AFF Review: Fugitive Dreams
Haunting and unorthodox road trip drifts with its protagonists
By Steve Davis,
11:00AM, Tue. Oct. 27, 2020
The unorthodox Fugitive Dreams taps into the wounded psyches of two drifters with primal bravery. From the start, you know this is not an objective reality, but rather one filtered through the subconscious minds of an oddly coupled pair.
Mary (April Matthis) is a hardened pragmatist in a housedress, while John (Robbie Tann) is a sickly young man prone to incessant rambling. Their initial meeting in the restroom of a deserted gas station is both fortuitous and destined. As Mary stands before the mirror, poised to slit her wrists with a shard of glass, John comically stumbles through the unlocked door with an urgent need to urinate, unaware of her presence. After this bizarre introduction inadvertently aborts the suicide attempt, the two strangers begin a dream-like journey together as they cross dried-up cornfields, walk along ghostly roads, and ride rumbling boxcars. Nicely shot in both black-and-white and color by Austinite Peter Simonite, it’s a pilgrimage through a vaguely familiar American landscape, haunted by memories bursting with the promise of terrible violence.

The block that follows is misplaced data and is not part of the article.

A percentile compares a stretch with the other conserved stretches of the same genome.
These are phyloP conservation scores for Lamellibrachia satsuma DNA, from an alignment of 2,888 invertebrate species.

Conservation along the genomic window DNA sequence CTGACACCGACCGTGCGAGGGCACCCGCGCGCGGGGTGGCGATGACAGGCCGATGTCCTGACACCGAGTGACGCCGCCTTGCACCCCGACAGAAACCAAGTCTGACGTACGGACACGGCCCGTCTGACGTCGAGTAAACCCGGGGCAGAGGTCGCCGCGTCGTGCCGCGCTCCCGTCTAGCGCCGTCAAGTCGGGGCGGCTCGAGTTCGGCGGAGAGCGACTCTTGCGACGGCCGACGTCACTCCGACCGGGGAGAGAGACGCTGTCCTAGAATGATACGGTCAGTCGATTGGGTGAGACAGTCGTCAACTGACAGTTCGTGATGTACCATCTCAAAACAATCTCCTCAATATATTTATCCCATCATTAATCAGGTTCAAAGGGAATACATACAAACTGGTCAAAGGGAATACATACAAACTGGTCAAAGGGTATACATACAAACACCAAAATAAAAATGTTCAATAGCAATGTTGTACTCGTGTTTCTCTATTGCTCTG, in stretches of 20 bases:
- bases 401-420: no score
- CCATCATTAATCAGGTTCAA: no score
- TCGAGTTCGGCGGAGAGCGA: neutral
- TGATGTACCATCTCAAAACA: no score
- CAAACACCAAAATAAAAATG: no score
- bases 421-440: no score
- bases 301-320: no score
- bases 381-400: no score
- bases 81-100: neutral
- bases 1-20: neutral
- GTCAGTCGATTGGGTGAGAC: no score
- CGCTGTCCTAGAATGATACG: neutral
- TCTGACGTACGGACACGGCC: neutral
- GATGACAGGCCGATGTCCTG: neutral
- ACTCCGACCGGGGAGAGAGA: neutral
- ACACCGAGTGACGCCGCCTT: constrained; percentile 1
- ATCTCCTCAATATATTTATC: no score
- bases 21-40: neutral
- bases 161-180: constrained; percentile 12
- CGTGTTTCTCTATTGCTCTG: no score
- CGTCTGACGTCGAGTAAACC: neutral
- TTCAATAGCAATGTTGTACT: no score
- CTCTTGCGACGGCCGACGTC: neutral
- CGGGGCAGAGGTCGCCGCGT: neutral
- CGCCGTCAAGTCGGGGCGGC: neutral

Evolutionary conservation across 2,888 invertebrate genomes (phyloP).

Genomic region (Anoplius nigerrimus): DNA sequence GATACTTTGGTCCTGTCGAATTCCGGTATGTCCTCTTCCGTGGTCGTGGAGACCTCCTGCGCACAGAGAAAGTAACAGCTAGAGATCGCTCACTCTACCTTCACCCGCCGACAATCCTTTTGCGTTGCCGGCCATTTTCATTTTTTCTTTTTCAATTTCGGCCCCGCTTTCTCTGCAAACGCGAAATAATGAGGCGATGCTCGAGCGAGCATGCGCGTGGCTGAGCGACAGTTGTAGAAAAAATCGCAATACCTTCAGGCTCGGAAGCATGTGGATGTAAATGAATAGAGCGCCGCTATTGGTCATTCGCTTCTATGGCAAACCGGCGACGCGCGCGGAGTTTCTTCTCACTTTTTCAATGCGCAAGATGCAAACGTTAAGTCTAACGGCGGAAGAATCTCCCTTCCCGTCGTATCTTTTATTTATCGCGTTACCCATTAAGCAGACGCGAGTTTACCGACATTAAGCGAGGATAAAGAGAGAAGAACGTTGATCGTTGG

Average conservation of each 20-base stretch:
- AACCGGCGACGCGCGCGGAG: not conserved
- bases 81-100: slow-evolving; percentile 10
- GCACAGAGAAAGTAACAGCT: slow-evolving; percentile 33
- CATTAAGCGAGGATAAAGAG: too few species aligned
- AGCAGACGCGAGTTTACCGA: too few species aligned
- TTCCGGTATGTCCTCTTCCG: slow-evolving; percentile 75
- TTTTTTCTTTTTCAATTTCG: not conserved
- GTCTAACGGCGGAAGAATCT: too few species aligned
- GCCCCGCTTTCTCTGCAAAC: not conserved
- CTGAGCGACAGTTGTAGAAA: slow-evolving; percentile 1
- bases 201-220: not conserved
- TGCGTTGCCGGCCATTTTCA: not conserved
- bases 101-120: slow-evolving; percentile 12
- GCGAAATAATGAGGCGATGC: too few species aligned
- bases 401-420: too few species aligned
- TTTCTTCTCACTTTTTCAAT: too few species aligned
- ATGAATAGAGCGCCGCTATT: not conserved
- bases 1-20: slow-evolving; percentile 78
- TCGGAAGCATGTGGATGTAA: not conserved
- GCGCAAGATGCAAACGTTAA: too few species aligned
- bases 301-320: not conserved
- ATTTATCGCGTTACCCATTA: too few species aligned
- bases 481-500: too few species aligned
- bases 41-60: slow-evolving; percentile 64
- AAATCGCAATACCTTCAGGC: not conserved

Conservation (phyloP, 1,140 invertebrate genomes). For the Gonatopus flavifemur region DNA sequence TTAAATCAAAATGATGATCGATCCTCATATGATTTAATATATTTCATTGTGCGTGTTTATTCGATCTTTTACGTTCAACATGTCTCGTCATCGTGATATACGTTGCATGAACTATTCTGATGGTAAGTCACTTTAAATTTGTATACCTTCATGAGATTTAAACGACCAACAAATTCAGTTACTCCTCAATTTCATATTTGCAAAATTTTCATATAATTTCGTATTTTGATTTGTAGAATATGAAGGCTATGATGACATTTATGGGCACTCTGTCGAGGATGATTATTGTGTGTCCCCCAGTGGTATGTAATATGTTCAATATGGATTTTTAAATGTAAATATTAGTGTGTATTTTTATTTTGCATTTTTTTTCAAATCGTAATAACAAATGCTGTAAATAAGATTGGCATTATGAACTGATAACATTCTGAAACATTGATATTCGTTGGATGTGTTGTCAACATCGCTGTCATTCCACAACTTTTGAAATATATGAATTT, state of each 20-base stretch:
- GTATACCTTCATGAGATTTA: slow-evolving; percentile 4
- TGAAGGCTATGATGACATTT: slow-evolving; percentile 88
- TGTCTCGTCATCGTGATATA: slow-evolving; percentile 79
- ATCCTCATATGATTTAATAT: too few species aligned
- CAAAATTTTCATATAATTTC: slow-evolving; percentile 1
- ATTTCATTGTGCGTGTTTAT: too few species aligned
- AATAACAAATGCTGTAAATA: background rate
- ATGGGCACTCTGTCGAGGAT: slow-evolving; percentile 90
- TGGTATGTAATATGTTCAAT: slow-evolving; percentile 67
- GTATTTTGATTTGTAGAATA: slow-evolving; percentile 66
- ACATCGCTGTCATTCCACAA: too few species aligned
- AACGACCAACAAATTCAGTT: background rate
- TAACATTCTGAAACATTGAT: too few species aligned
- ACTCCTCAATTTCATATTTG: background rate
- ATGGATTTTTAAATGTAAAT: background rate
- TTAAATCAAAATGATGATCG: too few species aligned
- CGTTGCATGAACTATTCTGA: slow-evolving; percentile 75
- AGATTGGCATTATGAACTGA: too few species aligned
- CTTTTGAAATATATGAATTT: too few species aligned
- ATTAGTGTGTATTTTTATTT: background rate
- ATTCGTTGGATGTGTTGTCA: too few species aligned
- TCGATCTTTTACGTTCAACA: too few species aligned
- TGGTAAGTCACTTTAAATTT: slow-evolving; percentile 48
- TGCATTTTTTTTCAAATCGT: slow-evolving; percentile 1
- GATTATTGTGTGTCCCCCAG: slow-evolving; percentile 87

The film’s non-linear narrative is challenging; it won’t be everyone’s cup of tea. But while events may seem to occur randomly, debut director Neulander (founder and former artistic director of Austin’s groundbreaking Salvage Vanguard Theatre) and dramatist Caridad Svich’s screenplay, based on the latter’s play, isn’t haphazard at all. Certain images (a beautiful field of red poppies, a large belt with a nasty buckle) gain power as they repeat, while stealth themes of addiction, physical abuse, and mental illness emerge in the guise of the film’s damaged characters. Arguably, there’s a compassionate humanism at work here, but what you ultimately make of Fugitive Dreams - if anything — is up to you.
Fugitive DreamsTexas Independents, U.S. Premiere
Don't miss our interview with Jason Neulander about adapting the play for the screen, "How Fugitive Pieces Became Fugitive Dreams," Oct. 16.